by Donna D. Vitucci
The boys I loved unraveled me. They worked dirt under my fingernails and I allowed it. In the earth they gave me I tasted decay, in their old cars I licked crumbs at the mouth of the seat belt. They dipped me to the world, dangled it only inches from my eyes so I might more closely examine the greasy pore, the inflamed follicle, the beetle’s antennae, mold in its finest bloom, a neck crease, an ear swirl, a mighty cock.
With a lit cigarette I waited, then touched the dying filter to the dry circle I’d set, watched it eat and make lace of the leaves. My hands smelled of tobacco and fire. If someone didn’t come soon I felt I’d fly up to the trees. No magic, and not of my own accord, simply smoke in my blood I barely kept a lid on. The twin inside me was no green thing, she was seasoned wood and prime for burning. Was she who set the blaze, but me who spread my legs. Kit and Sally must have been dallying out of sight the way game-players do, affording me time with both boys. After, on our backs like stuck beetles, like satisfied cats, we—the two parts of me— each took confession and chewed it for food, swallowed it down with whiskey that Keith and Brad had swiped from a house along the route.
Giving the boys my back, I pulled into my clothes, hunched, not embarrassed just chilled. Anyway, they were already on to their next thing, smoking cigarettes, testing the dark with catcalls. Maybe in the future I’d learn, change, slow up, care more, but while they preened and peacocked with the silly, prettified girls who’d arrived, piercing the night with perfume and flashlights, I receded. Quiet was a cover, and sleep smelled of loam, where loam married star-struck my restless, pungent self. I gulped at my breath and then spent it on a cigarette. As one ember, I moved through the forest, along the back road berm, to a newly poured sidewalk, and across our lawn begging to be mowed.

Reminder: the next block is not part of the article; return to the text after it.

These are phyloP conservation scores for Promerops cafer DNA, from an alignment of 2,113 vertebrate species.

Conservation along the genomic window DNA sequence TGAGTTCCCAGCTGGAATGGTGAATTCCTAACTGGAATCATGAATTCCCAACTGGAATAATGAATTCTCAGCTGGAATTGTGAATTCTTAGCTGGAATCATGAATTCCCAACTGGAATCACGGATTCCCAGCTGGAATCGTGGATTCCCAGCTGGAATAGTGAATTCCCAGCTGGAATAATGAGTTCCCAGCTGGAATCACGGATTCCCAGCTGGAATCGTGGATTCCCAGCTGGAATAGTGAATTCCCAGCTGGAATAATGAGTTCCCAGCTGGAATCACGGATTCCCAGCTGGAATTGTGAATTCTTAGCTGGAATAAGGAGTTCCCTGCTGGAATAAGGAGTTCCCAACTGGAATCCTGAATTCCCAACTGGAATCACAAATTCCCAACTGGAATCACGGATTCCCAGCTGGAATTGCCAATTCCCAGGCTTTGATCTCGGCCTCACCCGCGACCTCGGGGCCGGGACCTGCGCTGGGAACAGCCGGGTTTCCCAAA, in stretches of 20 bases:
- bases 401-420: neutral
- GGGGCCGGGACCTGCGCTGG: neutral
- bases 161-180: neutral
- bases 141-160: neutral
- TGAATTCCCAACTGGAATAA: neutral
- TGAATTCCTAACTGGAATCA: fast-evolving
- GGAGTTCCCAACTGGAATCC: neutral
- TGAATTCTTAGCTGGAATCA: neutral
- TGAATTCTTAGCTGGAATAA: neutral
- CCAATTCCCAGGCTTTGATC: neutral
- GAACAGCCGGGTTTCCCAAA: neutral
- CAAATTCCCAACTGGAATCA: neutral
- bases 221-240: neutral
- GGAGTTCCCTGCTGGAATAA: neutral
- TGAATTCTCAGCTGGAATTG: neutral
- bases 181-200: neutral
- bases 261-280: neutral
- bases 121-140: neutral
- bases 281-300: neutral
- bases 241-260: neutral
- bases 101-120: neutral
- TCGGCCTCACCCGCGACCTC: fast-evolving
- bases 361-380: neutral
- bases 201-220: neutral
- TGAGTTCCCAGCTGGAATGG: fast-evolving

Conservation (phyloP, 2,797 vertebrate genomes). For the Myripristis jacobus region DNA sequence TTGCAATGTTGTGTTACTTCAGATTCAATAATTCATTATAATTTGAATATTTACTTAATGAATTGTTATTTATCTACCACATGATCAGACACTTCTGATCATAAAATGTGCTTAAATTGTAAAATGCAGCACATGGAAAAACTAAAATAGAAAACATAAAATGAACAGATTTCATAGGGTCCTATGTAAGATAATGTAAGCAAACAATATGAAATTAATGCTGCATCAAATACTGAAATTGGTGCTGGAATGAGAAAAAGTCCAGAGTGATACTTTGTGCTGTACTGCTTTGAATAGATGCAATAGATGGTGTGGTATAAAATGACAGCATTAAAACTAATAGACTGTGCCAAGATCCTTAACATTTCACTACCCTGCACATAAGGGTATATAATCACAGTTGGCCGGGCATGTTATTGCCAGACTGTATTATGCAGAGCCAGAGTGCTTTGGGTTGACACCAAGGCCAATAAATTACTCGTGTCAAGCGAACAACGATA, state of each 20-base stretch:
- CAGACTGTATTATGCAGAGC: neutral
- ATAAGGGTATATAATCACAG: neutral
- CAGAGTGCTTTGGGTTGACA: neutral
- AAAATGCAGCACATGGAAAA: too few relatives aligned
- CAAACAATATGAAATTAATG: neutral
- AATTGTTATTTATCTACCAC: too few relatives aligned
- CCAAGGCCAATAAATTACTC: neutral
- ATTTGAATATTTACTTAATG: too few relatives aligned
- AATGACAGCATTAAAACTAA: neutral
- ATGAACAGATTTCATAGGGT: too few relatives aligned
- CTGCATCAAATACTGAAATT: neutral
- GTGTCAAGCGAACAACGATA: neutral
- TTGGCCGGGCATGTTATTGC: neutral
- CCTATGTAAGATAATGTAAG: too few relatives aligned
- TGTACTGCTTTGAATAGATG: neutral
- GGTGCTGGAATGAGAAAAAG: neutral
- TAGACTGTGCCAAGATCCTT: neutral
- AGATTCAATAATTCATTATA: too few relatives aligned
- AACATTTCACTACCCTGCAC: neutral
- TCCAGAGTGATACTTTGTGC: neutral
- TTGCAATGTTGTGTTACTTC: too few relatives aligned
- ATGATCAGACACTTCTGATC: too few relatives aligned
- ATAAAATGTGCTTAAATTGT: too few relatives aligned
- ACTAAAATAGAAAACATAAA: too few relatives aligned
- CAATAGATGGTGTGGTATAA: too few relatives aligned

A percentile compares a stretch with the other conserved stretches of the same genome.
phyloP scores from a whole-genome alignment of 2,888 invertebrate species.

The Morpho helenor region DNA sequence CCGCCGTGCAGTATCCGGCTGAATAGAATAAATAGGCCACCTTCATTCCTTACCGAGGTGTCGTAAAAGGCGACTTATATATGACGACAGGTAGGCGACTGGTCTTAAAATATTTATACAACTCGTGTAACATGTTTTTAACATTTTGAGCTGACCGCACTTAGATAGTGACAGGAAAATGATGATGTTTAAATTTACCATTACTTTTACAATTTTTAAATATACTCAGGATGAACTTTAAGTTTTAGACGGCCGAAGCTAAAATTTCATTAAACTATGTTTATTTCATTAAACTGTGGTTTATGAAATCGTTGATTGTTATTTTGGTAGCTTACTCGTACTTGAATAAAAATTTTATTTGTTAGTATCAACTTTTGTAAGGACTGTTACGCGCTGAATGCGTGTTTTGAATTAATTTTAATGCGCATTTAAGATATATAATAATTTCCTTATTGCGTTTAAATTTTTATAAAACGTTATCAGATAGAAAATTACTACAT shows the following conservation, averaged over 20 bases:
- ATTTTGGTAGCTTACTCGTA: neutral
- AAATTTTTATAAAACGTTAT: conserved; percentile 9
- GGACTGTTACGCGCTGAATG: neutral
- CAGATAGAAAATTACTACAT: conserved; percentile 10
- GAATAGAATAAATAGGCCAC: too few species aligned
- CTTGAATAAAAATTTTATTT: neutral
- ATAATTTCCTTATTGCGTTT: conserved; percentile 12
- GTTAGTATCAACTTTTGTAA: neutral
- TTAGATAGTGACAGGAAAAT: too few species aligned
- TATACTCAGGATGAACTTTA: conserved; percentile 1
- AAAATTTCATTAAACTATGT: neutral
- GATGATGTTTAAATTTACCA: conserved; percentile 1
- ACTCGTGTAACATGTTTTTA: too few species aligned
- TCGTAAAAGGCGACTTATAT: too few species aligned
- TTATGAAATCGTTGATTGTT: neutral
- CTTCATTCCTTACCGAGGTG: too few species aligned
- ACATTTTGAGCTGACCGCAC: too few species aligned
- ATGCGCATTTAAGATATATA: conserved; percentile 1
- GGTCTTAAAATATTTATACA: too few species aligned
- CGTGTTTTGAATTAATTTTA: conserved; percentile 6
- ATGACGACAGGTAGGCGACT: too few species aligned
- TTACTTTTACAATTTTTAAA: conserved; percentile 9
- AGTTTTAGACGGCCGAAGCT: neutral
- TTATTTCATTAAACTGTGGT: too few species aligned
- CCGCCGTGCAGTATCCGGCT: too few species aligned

All content in SmokeLong Quarterly copyright 2003-2014 by its authors.
Donna D. Vitucci helps raise funds for local nonprofits, while her head and heart are engaged in the lives of the characters mounting a coup in her head. Her stories can be found in dozens of print and online journals. Recent work appears, or is forthcoming, in Salt River Review, Front Porch Journal, The Whitefish Review, Diner, Storyglossia, Cezanne’s Carrot, Boston Literary Magazine, Insolent Rudder, and Another Chicago Magazine.
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Robinson Accola creates artwork for SmokeLong Quarterly as needed.
|Issue Twenty-Two (October 2, 2008):
Innocence, Briefly by Jenny Arnold «»
Tapioca O's by Natalie DeClerck «»
How Anything Got Done by Paul Elwork «»
Tenderoni by Kathy Fish «»
Breathing Oysters by Stefanie Freele «»
The Mime's Dog by Steven Douglas Gullion «»
Two Minute Silence by Sarah Hilary «»
Crazy Sun by Lauren Huckstadt «»
One Night Out by Ashley Kaufman «»
Asian Girl by W.P. Kinsella «»
Fatback by Jeff Landon «»
Bounty by Tricia Louvar «»
Beautiful by Antonios Maltezos «»
Constructing Birds by Jo Mortimer «»
Private Room by M.E. Parker «»
True Identity by Kevin Sampsell «»
Campfire by Donna D. Vitucci «»
Jenny Arnold «»
Paul Elwork «»
Kathy Fish «»
Stefanie Freele «»
Steven Douglas Gullion «»
Sarah Hilary «»
Ashley Kaufman «»
Jeff Landon «»
Tricia Louvar «»
Antonios Maltezos «»
Jo Mortimer «»
M.E. Parker «»
Kevin Sampsell «»
Donna D. Vitucci «»
Cover Art "November Leaves" by Marty D. Ison «»
Letter From the Editor